"Now the question is: Why did Mrs Gandhi fall in with Bhutto's plan and agree to keep us in India., if not permanently, at least for a long period? We were living in barracks while the Indian troops were living in tents and other temporary accommodation, and the Indians were feeding us and paying us - a nominal sum, but all the same, it amounted to quite lot. We were like white elephants, being fed and looked after but doing nothing in return. The reason was that the Indians had seen the performance of Eastern Garrison against overwhelming odds and under the worst possible circumstances, and it had been excellent by any standard. The Indians had failed to achieve any of their missions even under the most favourable circumstances ever available to any army in the history of warfare. Indra Gandhi did not want these troops to go to Pakistan as long as there was fighting spirit and tactical flair in them. She wanted them to rot in Indian custody until they became unfit to fight. I read in a newspaper, while in Indian custody, that Mrs Gandhi had stated that she could not allow the three crack Pakistani divisions to go back to Pakistan."


    In the epilogue, he writes:

    "...Instead of working on the plan 'Battle of East Pakistan will be fought in the West', they worked on the M. M. Ahmad plan to get rid of East Pakistan without leaving a successor government, thus eliminating the two other centres of power, i.e., the Awami League, by giving them independent Bangladesh, and the army, by humiliating it so much that it would not be able to raise its head again. This would leave Bhutto holding the reins of power in a truncated Pakistan."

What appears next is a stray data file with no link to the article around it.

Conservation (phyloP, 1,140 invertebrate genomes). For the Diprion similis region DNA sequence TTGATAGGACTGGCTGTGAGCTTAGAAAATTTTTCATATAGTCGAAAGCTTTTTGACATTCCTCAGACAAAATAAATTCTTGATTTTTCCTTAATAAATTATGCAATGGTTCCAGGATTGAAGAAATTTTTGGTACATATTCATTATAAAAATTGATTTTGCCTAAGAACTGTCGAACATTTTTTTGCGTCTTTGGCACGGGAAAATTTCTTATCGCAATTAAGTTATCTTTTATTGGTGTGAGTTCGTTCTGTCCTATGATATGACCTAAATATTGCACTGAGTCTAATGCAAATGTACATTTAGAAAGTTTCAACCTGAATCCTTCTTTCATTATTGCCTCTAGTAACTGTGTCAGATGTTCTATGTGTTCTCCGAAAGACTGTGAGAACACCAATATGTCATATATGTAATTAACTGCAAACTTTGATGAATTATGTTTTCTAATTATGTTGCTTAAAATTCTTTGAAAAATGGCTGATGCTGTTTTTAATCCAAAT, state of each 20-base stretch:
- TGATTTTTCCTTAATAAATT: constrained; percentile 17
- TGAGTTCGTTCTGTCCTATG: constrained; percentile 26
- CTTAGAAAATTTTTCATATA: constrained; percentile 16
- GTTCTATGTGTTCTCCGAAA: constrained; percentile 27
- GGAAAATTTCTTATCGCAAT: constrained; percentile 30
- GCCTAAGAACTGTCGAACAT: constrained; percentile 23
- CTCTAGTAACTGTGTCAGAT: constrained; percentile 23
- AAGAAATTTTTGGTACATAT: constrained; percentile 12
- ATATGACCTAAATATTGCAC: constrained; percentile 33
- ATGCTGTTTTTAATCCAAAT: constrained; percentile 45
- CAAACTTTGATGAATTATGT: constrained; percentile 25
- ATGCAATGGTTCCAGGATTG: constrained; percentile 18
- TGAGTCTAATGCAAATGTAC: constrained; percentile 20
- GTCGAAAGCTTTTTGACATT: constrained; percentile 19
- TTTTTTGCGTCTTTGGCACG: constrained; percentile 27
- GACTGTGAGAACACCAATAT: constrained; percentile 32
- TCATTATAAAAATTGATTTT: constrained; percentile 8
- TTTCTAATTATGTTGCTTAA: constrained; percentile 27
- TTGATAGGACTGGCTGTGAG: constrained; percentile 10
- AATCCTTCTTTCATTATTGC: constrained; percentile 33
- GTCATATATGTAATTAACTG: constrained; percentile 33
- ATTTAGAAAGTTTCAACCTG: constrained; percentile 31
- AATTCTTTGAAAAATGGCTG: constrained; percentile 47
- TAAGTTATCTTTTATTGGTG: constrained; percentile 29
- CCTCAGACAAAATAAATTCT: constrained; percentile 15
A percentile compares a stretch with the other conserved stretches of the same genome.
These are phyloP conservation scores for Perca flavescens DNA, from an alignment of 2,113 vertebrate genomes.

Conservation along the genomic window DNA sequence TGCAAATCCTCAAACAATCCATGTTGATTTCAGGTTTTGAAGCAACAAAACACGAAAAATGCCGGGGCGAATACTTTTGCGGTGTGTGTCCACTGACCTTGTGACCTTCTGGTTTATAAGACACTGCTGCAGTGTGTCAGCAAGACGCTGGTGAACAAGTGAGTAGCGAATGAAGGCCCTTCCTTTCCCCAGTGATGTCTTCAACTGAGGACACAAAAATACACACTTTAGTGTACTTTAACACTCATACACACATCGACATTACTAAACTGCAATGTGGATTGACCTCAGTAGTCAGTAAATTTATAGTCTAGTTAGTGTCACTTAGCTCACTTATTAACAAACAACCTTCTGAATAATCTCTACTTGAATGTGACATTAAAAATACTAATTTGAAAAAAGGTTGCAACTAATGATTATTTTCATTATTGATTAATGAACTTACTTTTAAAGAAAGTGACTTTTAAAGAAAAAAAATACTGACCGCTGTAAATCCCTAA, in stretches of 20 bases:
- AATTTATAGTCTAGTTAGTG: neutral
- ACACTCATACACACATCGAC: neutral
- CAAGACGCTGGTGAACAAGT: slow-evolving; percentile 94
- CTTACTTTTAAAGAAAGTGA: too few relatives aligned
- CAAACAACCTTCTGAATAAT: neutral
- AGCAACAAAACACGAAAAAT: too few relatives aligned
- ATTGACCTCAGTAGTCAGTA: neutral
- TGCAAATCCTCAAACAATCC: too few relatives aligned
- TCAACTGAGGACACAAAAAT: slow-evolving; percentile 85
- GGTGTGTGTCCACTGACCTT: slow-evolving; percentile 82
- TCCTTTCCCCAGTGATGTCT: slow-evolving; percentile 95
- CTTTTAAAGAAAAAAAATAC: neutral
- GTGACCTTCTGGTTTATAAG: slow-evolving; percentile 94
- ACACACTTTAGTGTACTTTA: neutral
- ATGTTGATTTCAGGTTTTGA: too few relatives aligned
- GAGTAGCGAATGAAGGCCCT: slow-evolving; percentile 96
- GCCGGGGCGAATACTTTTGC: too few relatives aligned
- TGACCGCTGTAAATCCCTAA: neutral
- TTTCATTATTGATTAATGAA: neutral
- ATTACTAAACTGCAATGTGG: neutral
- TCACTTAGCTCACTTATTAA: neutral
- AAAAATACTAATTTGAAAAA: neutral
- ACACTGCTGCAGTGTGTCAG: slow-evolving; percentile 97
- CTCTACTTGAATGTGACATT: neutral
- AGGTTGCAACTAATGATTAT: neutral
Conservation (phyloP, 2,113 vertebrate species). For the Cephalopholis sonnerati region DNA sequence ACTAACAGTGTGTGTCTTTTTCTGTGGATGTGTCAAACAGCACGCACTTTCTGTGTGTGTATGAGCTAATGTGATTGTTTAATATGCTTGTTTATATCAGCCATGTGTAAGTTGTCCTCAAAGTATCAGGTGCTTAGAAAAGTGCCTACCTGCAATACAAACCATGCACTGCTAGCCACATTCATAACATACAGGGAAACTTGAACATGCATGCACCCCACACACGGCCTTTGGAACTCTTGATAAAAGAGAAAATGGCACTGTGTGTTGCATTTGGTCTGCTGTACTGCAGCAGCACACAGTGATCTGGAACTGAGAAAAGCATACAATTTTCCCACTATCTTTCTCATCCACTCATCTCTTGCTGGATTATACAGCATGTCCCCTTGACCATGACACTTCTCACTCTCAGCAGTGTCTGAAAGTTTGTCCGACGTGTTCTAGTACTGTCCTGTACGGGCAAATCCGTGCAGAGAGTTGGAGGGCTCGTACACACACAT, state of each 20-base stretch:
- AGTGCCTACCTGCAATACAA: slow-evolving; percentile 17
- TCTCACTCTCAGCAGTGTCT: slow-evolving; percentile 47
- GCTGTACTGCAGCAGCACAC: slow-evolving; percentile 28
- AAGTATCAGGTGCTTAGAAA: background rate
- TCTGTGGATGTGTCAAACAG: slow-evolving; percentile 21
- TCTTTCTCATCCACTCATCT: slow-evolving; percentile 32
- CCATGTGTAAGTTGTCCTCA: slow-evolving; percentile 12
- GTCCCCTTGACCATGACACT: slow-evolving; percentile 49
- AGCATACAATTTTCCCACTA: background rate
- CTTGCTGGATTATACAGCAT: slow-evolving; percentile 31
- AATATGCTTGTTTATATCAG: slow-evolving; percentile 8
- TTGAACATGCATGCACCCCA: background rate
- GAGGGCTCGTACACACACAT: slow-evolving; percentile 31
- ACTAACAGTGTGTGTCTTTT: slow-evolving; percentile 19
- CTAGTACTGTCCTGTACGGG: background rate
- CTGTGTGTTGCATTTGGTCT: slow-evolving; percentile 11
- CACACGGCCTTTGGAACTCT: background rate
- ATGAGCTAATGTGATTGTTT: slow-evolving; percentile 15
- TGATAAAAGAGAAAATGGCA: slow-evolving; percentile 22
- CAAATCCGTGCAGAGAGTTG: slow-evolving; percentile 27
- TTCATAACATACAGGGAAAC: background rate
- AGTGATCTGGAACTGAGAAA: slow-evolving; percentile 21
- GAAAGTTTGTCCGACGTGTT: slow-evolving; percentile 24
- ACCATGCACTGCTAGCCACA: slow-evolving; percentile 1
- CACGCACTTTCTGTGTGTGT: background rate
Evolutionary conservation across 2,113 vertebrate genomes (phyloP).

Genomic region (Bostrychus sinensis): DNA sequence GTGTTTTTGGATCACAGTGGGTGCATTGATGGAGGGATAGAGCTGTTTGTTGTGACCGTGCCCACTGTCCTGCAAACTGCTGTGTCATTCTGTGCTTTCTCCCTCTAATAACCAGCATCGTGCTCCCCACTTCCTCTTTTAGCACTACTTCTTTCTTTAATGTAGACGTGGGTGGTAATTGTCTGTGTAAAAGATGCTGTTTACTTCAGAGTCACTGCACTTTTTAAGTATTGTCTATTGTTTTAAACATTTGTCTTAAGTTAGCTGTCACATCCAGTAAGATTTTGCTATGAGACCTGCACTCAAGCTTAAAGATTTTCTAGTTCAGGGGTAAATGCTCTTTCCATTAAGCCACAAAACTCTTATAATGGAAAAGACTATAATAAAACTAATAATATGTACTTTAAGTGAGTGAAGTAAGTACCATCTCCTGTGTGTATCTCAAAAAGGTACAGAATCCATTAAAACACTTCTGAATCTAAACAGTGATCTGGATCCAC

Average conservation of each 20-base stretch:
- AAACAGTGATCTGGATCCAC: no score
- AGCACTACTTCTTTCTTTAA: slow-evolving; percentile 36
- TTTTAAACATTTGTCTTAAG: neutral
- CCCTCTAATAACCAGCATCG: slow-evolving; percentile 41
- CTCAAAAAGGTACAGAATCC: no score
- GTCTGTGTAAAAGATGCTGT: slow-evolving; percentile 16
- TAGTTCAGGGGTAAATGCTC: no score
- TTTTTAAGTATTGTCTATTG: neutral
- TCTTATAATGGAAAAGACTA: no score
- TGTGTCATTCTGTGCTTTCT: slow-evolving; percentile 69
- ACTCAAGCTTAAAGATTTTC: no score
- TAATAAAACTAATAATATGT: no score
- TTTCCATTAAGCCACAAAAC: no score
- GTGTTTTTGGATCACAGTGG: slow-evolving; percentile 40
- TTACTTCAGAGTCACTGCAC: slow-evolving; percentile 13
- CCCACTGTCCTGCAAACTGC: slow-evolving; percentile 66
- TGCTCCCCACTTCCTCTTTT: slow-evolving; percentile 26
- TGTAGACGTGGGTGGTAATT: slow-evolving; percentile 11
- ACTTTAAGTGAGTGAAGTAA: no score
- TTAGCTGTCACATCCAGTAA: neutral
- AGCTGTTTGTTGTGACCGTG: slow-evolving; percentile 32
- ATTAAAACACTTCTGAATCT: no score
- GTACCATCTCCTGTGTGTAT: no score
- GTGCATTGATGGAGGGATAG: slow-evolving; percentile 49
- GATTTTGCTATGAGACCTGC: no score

"...The troops in East Pakistan were ordered on 25 March 1971 to convert a political debacle into military victory. They achieved this objective within a short span of time, and by May 1971 they had evicted the Mukhti Bahini from the soil of East Pakistan and brought the situation under control to enable the government to launch a political campaign for reconciliation between the two wings of the country. There was no overall strategy to deal with the insurgency in East Pakistan. The high command failed to reap the fruits of our early military successes in East Pakistan."

    "...Major-General Farman's unauthorized signal to the UNO without the President's approval, his approaching representatives of the USA, USSR, France, and Great Britain and telling them to take over the administration of East Pakistan without my or the Governor's knowledge and permission, his contacts with the Russians and the Indian C-in-C without my knowledge or approval, Air Marshal Rahim's buzzing his aircraft over President's House after the cease-fire in East Pakistan - all these acts were part of the planned coup to install Bhutto in power."